but for Los Angeles.” Bob never said that, though. He had come west on an “editorial whim” (his phrase) after some turbulent years in New York at Esquire,
where he had been a sly packager and helped “midwife” (ditto) journalistic innovations from Dubious Achievements to that genre-cracking run of pieces that defined the New Journalism. Tom Wolfe, Gay Talese, Truman Capote, Mailer—every writer in the country knew the grow- ing roll call and wanted to be on it. Bob had edited many of them and liked to talk about how they got their story ideas.
“From editors, of course,” he would say, riding shotgun with a Mexican beer between his knees, motoring around Southern California with one or another of the young writers who worked for Bob had hired me thinking he was getting a solid wire service reporter, which I was not—although I had spent time in Beirut and Amman during the 1970 Jordanian civil war that became known as Black September and had been picked up by AP News features in New York. What I was, was ambitious and that’s what Bob said he liked about my story ideas—that, and that I had been reading Esquire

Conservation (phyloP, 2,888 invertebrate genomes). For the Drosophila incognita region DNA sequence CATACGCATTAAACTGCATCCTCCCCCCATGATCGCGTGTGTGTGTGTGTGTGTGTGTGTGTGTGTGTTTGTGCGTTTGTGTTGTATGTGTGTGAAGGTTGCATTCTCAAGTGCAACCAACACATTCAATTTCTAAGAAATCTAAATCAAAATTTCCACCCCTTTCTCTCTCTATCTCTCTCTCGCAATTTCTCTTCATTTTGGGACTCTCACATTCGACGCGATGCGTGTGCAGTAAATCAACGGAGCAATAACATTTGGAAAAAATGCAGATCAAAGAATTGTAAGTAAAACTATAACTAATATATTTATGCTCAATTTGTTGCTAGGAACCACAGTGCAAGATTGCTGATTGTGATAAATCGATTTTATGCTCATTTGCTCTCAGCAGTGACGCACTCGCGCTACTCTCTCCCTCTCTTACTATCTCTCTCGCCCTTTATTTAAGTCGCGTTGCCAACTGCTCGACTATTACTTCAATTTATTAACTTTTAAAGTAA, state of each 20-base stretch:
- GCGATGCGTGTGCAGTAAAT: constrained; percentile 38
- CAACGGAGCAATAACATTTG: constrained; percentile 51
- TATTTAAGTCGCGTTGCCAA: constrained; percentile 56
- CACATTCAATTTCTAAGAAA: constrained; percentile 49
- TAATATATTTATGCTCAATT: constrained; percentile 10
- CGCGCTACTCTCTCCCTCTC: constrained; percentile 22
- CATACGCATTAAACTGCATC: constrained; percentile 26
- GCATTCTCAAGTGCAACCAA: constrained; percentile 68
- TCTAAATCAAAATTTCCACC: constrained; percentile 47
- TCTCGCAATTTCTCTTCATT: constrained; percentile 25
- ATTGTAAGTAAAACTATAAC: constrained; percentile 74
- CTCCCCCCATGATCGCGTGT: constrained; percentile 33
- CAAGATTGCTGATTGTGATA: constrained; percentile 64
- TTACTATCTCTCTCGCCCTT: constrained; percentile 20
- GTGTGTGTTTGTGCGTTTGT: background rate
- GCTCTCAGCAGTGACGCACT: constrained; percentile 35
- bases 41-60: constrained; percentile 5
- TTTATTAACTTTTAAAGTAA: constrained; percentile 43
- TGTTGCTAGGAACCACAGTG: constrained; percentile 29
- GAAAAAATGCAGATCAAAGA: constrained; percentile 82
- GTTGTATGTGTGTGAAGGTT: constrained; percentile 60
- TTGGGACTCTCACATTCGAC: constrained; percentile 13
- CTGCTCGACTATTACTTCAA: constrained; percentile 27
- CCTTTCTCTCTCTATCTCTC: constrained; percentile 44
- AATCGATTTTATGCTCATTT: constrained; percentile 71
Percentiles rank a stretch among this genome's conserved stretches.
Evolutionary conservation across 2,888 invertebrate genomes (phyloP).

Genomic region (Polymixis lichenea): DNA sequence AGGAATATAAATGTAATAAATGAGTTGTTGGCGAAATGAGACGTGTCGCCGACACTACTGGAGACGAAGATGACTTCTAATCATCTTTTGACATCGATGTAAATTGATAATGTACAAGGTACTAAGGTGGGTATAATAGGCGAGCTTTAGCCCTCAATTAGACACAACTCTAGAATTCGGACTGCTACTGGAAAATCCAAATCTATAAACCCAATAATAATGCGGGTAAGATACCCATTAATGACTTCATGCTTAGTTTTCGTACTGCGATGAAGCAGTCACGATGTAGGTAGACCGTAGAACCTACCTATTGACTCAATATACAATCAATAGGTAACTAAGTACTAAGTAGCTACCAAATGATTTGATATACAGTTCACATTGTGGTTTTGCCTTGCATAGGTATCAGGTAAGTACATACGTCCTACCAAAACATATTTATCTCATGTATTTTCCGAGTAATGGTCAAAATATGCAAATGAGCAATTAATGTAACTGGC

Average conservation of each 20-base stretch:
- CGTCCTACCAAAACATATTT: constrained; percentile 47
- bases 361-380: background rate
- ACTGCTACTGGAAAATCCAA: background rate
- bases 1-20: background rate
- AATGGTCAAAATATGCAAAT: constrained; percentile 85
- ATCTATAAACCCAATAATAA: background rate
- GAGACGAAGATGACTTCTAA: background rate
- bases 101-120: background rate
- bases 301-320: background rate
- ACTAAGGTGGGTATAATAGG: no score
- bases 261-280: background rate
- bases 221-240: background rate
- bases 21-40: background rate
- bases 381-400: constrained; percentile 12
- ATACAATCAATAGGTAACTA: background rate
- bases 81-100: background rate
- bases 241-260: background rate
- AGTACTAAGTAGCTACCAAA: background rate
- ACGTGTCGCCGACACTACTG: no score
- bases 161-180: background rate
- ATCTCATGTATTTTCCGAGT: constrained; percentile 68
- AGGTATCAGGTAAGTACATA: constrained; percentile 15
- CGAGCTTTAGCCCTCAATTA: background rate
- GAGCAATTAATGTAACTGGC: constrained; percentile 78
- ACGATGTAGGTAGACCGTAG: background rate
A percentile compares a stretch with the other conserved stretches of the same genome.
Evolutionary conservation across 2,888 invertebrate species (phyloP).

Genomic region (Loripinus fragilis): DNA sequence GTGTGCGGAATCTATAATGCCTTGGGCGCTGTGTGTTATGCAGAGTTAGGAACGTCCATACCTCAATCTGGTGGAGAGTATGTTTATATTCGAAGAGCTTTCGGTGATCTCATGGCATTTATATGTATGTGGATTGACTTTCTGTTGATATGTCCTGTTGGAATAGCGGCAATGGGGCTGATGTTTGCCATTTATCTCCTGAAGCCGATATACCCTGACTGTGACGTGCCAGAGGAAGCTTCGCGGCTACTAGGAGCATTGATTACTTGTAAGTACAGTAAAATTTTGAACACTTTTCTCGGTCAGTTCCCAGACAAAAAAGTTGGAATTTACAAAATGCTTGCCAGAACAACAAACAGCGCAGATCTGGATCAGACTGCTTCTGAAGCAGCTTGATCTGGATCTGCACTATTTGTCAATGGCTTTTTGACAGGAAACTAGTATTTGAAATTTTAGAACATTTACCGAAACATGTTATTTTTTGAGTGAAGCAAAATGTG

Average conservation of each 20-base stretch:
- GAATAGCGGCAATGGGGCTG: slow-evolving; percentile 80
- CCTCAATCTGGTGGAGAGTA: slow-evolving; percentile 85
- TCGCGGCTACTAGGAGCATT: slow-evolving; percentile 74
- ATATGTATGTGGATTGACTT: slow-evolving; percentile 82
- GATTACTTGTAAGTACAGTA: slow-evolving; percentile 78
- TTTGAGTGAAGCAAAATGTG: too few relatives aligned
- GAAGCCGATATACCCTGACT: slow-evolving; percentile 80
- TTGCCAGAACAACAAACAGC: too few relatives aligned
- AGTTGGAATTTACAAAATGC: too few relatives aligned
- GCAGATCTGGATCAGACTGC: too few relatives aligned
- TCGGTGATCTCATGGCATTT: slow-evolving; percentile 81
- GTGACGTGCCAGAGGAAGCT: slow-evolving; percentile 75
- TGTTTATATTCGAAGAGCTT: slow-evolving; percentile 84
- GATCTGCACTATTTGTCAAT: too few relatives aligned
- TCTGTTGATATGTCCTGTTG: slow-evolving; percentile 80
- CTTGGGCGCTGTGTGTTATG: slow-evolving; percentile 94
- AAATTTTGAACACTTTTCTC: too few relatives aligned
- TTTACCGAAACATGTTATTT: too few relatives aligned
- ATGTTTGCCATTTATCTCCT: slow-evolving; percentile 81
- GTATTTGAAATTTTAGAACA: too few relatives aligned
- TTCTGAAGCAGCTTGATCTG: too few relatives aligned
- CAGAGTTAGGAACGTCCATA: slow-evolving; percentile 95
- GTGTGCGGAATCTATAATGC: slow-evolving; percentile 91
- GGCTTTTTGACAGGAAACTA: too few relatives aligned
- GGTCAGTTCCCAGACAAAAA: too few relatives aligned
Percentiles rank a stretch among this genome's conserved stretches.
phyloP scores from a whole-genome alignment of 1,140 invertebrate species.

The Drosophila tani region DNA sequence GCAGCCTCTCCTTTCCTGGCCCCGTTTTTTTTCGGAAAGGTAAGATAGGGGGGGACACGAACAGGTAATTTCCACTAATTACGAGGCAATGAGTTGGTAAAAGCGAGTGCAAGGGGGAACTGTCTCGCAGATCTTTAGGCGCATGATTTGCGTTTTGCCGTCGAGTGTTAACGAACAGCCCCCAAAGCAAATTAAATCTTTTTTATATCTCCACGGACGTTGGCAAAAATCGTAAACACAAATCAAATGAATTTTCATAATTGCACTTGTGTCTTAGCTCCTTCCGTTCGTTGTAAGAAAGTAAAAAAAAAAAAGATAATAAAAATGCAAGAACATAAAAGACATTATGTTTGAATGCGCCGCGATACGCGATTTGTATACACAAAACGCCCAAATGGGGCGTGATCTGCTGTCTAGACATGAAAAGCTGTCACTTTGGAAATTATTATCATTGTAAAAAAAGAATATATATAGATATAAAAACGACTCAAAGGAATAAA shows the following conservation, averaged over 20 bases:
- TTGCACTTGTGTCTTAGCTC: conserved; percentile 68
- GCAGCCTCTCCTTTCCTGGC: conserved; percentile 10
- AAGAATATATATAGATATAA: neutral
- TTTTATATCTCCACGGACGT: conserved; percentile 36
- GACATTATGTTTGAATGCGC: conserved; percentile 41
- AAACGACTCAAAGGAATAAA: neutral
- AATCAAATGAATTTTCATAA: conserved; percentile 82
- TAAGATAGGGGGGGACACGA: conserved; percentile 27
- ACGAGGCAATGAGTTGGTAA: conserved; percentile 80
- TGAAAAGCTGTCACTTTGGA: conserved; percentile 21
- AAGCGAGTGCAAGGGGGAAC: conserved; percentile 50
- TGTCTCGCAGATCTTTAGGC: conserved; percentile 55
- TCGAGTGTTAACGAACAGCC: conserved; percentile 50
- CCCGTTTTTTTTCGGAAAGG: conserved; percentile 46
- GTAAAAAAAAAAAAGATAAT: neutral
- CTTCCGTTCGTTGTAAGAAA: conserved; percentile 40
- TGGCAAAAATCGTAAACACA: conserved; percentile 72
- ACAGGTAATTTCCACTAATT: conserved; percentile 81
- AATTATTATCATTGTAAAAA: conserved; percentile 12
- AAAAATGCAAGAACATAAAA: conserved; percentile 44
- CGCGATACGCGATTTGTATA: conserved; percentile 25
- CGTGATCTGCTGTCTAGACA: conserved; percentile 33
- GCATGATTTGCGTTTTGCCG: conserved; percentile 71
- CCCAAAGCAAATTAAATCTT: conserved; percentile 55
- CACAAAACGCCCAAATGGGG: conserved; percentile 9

since high school, was a little older than the other reporters, and had the best car.
Bob would never let you use eventful
in a piece but this particular day was that for me, driving us both down the coast in my Fiat convert- ible to a party in Dana Point thrown by a former AP reporter named Pat McNulty, who had reinvented himself as the editor of Surfer